Cigarette smoke has a strong smell that seemingly penetrates everything exposed to it. Trace amounts of tar from the tobacco within cigarettes linger in the smoke as it settles. This tar sticks to anything it lands on, leaving residual smoke odour days after exposure. According to Linda Formichelli and Mary Findley, authors of "The Complete Idiot's Guide to Cleaning," rather than throwing items away, you can take steps to remove smoke odour from most objects.
Wash everything that has a cigarette smoke smell, including your carpets, drapes and even handbags. According to Janet Sobesky, author of "Household Hints for Dummies," while washing will not instantly remove the smoke smell, it will reduce it significantly. Use a strongly scented soap when washing to remove the smoke smell. Dry cleaning will remove cigarette smell from more delicate items and professional carpet cleaners will help remove it from your carpet. If the smell is in a vehicle, professional detailers can wash the surfaces thoroughly.
Soak items that still have a cigarette smell in white vinegar. The acids in vinegar cut through the tar left behind from cigarettes, further removing the smell says Sobesky. While vinegar has a pungent smell as well, it will eventually fade where cigarette smoke will simply linger. After soaking the item in white vinegar, wash it once more.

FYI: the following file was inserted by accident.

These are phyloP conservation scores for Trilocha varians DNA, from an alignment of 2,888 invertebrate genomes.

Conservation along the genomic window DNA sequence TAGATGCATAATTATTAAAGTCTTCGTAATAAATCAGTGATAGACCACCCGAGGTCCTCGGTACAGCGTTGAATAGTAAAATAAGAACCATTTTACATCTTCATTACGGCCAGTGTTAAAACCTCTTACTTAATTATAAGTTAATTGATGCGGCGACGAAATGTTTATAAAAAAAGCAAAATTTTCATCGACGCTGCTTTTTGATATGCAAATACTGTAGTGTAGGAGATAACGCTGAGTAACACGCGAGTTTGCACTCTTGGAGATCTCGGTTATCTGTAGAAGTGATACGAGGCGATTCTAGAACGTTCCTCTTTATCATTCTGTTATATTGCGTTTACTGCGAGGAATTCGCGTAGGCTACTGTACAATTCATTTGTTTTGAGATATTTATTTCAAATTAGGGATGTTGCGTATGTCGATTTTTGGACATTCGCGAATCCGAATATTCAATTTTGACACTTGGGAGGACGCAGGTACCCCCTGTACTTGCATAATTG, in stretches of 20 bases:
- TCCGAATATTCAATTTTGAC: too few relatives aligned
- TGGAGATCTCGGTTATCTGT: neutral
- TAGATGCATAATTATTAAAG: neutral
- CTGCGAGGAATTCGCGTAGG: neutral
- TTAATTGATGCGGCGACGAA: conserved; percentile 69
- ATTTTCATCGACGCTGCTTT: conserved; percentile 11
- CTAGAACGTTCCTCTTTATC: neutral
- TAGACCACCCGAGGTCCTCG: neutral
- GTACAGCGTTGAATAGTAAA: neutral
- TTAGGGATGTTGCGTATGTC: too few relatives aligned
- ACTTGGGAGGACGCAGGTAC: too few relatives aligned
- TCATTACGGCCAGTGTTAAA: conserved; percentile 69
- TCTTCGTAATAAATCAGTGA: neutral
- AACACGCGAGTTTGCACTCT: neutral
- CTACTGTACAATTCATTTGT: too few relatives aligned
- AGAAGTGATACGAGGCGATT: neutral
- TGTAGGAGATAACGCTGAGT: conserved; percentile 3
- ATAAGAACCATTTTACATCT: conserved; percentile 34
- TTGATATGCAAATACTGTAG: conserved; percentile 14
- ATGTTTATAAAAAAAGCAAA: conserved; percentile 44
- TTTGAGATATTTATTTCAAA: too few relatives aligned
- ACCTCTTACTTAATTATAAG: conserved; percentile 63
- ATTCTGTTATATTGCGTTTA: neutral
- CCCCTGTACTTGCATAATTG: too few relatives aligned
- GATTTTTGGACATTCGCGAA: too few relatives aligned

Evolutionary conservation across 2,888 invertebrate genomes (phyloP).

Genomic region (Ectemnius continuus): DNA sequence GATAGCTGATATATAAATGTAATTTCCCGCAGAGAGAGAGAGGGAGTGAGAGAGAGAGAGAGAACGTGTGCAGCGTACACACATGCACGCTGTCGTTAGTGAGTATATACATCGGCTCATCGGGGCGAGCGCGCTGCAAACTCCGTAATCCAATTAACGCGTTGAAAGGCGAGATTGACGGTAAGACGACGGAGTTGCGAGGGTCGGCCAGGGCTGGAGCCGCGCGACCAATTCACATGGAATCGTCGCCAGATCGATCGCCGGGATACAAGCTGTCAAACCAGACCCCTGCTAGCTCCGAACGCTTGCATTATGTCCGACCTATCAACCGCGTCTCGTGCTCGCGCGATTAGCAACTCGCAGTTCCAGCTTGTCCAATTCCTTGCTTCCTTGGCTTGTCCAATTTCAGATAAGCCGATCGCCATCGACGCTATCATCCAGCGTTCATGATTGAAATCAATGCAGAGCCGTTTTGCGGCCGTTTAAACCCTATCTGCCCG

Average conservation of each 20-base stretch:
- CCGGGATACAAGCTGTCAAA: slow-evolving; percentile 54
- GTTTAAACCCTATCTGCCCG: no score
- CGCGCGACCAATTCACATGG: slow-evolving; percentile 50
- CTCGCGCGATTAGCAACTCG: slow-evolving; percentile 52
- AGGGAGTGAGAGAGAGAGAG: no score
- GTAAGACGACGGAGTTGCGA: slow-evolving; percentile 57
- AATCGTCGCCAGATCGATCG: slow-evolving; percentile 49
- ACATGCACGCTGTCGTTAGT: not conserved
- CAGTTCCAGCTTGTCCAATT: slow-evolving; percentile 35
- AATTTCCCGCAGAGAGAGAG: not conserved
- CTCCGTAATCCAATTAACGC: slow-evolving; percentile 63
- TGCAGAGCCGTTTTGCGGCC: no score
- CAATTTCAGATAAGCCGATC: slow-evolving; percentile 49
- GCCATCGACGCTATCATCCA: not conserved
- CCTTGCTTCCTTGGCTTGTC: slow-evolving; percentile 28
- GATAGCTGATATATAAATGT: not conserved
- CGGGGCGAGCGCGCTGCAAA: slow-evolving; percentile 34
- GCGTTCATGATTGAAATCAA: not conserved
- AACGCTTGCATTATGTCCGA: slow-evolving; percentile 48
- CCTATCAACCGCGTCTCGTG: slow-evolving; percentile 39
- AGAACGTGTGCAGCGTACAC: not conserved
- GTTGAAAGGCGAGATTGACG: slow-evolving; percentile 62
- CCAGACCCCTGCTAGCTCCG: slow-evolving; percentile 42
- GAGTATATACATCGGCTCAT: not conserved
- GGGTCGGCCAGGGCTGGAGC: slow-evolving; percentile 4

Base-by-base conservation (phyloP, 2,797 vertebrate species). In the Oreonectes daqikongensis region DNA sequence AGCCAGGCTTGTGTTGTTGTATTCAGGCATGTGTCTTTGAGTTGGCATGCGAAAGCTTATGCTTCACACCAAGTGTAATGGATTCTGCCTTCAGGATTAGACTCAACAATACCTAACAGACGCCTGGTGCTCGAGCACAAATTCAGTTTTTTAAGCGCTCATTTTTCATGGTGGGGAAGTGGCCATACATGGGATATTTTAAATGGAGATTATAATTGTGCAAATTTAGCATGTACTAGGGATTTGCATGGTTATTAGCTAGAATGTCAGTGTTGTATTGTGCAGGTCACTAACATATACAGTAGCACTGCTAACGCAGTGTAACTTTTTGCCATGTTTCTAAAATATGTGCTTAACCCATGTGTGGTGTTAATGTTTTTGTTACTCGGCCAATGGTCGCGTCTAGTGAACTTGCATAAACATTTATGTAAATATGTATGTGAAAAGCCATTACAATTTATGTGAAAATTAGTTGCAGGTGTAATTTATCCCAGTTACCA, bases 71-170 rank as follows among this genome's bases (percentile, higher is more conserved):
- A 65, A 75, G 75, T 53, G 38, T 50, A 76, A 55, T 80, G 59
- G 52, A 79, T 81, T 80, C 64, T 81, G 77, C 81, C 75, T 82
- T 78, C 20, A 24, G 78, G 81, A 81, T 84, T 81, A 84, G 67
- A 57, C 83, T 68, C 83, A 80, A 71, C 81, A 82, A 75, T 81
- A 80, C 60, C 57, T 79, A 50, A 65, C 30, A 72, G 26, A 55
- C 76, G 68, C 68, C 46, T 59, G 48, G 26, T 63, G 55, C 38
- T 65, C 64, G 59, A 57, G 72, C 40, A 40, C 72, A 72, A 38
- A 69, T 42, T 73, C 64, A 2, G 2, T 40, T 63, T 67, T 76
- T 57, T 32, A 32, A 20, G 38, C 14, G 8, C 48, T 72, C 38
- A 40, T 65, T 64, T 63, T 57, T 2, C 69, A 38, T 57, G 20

Allow everything to get some fresh air. According to Kim Woodburn, author of "The Cleaning Bible," after washing and treating with vinegar, the next best thing you can do to remove cigarette smoke is to ventilate the area. Open the widows to your house or car or leave the items outside on a sunny day. Fresh air will help lift away cigarette smoke smell.
Dust everything with baking soda, and allow it to sit for 48 hours and repeat the process if the scent remains. Baking soda will absorb some of the smoke smell so you can wash it away. While baking soda will not treat heavily scented items, it will help remove lingering cigarette smells, writes Woodburn.
- "The Complete Idiot's Guide to Cleaning"; Linda Formichelli and Mary Findley; 2006
- "Household Hints for Dummies"; Janet Sobesky; 1999
- "The Cleaning Bible: Kim and Aggie's Complete Guide to Modern Household Management"; Kim Woodburn; 2008
- If you cannot remove the smell from one item, it is best to replace the item so it does not continue to add smoke odours to everything around it.